Once again the Chinese government shows that it really does not believe in its own constitution. (Article 35. Citizens of the People’s Republic of China enjoy freedom of speech, of the press, of assembly, of association, of procession and of demonstration.)
Liu Xiaobo was sentenced to 11 years after a secret trial. He was found guilty of subversion. What Liu is really guilty of is drafting a petition that called for political and economic changes in the country. The petition became known as Charter 08.
Why is this significant to journalists?
Basically because it shows the current leadership in China isn’t really different from the leadership of the country during the past 60 years. Well, there is one difference, now they try to wrap their decisions in legal language instead of just operating off the whims of a few old men.
The trial of Liu and other Charter 08 supporters is similar to the trial of John Peter Zenger almost 300 years ago in the United States.
For those who forgot their Press Freedom 101 lessons (From The Trial of John Peter Zenger: An Account By Doug Linder)
On November 5, 1733, Zenger published the first issue of the Weekly Journal. It included a detailed account of the victory the previous week of Lewis Morris as Popular Party candidate for assemblyman from Westchester, NY.
The first effort to silence the Journal occurred in January 1734 when Chief Justice Delancey asked a Grand Jury to return indictments based on the law of seditious libel. The Grand Jury, however, refused. Delancey tried again when the next Grand Jury met in October. He presented the grand jurors with broadsides and “scandalous” verse from Zenger’s Journal, but the jurors, claiming that the authorship of the allegedly libelous material could not be determined, again refused to return indictment.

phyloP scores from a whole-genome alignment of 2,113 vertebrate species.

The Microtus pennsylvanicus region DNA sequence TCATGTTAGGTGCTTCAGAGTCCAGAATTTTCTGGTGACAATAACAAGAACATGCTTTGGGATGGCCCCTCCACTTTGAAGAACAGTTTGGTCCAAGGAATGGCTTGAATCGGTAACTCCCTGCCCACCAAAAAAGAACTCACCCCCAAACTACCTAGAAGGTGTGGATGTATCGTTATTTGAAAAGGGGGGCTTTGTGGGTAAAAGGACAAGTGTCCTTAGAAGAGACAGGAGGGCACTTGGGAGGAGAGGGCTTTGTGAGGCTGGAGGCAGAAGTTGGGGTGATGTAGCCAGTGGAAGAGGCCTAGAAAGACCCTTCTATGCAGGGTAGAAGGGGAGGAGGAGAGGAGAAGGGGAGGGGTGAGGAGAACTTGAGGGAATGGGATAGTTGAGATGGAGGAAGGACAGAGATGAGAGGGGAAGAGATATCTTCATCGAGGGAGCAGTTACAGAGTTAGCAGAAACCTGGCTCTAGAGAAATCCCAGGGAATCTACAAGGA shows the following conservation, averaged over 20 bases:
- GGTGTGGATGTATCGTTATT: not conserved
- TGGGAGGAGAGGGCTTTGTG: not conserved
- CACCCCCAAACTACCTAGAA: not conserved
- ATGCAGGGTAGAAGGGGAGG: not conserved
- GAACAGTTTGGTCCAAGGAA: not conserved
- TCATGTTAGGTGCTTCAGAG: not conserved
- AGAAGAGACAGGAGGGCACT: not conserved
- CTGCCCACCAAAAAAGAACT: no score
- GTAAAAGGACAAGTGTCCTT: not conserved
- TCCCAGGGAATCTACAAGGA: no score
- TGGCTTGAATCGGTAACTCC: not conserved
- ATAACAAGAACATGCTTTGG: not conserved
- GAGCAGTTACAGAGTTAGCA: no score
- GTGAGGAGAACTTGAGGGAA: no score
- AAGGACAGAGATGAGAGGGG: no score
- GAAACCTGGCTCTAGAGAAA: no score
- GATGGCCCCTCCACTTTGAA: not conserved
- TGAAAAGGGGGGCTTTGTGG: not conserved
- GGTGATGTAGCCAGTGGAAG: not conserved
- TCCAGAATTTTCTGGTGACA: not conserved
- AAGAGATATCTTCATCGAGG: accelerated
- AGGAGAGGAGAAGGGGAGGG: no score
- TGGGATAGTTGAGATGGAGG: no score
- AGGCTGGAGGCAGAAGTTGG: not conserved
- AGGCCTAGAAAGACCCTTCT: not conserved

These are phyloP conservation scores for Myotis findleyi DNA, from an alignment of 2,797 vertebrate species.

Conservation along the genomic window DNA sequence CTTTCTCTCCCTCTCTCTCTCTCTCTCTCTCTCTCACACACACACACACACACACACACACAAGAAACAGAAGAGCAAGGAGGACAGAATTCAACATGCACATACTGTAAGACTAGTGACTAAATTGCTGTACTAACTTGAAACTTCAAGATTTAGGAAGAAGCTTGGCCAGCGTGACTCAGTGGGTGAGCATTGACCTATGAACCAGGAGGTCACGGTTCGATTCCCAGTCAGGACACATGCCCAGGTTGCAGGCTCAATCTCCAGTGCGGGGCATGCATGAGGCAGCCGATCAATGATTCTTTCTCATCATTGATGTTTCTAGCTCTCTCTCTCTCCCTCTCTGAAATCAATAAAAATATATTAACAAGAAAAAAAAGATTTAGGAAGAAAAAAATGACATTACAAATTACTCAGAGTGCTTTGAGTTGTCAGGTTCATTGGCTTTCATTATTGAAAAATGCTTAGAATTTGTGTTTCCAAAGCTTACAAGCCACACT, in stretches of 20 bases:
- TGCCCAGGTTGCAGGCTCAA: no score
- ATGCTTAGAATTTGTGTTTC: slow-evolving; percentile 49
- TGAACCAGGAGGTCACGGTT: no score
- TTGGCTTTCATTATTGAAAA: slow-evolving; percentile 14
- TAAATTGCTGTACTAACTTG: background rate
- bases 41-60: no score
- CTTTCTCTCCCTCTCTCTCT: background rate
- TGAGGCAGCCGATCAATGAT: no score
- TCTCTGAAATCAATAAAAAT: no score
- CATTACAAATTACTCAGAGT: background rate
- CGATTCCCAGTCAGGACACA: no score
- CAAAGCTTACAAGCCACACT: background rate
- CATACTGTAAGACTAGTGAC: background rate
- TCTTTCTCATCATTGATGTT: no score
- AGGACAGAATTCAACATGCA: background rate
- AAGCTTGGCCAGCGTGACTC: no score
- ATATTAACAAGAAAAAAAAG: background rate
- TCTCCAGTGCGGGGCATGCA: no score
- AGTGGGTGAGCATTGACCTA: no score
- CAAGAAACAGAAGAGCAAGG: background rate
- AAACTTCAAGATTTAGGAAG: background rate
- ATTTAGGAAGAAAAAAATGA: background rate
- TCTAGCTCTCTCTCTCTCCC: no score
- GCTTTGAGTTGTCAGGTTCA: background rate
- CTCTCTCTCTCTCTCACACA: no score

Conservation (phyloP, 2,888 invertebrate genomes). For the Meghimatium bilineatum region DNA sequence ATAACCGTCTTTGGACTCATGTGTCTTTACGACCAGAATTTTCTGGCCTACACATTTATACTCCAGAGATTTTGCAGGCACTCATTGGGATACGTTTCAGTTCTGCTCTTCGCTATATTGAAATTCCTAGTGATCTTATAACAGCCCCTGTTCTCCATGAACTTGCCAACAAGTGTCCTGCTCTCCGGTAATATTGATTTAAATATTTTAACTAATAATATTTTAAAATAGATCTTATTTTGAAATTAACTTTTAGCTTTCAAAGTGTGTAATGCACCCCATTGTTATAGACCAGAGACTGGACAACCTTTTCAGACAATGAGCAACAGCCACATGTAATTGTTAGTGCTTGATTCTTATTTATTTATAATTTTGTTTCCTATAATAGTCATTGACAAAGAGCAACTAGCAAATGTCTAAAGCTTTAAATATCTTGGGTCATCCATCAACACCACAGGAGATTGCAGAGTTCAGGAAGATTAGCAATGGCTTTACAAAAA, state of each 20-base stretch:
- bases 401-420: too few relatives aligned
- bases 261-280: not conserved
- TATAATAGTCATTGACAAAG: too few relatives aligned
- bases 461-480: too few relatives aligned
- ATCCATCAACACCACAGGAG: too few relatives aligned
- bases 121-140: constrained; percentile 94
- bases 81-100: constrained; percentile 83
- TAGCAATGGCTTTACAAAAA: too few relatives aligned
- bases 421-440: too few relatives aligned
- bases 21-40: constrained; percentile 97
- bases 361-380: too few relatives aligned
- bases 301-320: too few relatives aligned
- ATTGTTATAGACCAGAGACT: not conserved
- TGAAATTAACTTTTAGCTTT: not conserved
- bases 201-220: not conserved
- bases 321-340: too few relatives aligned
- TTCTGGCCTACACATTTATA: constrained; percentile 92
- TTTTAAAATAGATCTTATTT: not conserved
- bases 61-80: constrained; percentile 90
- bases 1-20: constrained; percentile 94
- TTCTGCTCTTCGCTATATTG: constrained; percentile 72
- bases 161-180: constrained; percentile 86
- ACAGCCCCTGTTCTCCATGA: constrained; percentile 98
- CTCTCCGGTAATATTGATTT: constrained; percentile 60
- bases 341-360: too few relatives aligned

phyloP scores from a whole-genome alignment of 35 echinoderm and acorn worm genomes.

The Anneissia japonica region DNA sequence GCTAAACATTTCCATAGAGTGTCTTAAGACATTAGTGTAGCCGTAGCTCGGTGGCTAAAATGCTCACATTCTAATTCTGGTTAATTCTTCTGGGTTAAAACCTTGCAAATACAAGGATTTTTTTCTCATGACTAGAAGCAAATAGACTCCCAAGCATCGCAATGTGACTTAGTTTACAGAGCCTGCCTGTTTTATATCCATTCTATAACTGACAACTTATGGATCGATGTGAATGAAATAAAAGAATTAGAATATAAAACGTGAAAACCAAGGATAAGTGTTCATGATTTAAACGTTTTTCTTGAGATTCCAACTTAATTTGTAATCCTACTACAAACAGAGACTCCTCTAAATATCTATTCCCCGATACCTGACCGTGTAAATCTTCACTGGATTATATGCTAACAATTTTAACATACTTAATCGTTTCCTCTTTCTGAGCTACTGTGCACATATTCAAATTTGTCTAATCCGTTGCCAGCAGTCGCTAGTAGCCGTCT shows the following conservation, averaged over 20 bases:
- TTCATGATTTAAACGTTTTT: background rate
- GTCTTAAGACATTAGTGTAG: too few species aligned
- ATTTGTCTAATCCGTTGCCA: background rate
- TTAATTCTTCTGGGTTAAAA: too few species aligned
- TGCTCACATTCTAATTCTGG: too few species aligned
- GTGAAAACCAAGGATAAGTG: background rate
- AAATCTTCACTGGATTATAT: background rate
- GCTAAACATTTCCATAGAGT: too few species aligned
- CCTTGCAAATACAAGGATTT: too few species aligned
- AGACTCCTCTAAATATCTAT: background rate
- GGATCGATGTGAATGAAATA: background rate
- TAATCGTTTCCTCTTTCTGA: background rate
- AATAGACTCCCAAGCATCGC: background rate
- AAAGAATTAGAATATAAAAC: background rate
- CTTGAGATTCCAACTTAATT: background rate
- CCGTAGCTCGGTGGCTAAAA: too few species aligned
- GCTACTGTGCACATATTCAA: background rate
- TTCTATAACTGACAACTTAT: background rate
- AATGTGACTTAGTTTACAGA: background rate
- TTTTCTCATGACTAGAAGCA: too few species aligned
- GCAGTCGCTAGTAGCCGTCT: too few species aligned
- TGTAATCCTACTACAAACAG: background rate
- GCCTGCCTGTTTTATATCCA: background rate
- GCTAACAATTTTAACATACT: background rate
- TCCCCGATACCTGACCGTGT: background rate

Then, in an effort to get around the Grand Jury’s refusal to indict, [Governor William]Cosby ordered his attorney general, Richard Bradley, to file “an information” before Justices Delancey and Philipse. Based on the information, the Justices issued a bench warrant for the arrest of John Peter Zenger. On November 17, 1734, the sheriff arrested Zenger and took him to New York’s Old City Jail, where Zenger would stay for the next eight months.
After a brief statement from John Chambers, Zenger’s court-appointed attorney, Andrew Hamilton rose to announce that his client–sitting in an enclosed box in the courtroom–would not contest having printed and published the allegedly libelous materials contained in the Weekly Journal and that “therefore I shall save Mr. Attorney the trouble of examining his witnesses to that point.”
The argument boiled down to freedom of the press and freedom of speech.
In his closing statement Zenger’s lawyer said:
The question before the Court and you, Gentlemen of the jury, is not of small or private concern. It is not the cause of one poor printer, nor of New York alone, which you are now trying. No! It may in its consequence affect every free man that lives under a British government on the main of America. It is the best cause. It is the cause of liberty. And I make no doubt but your upright conduct this day will not only entitle you to the love and esteem of your fellow citizens, but every man who prefers freedom to a life of slavery will bless and honor you as men who have baffled the attempt of tyranny, and by an impartial and uncorrupt verdict have laid a noble foundation for securing to ourselves, our posterity, and our neighbors, that to which nature and the laws of our country have given us a right to liberty of both exposing and opposing arbitrary power (in these parts of the world at least) by speaking and writing truth.
Zenger was acquitted and set a precedent for press freedom in the United States.
Simply calling for change or calling out corruption is not treason nor sedition. Most civilized countries understand that. And these countries back up their words of freedom of press and speech with actions that defend these rights.
Too bad China only has the words. It’s actions are still those of dictators with little regard for its people.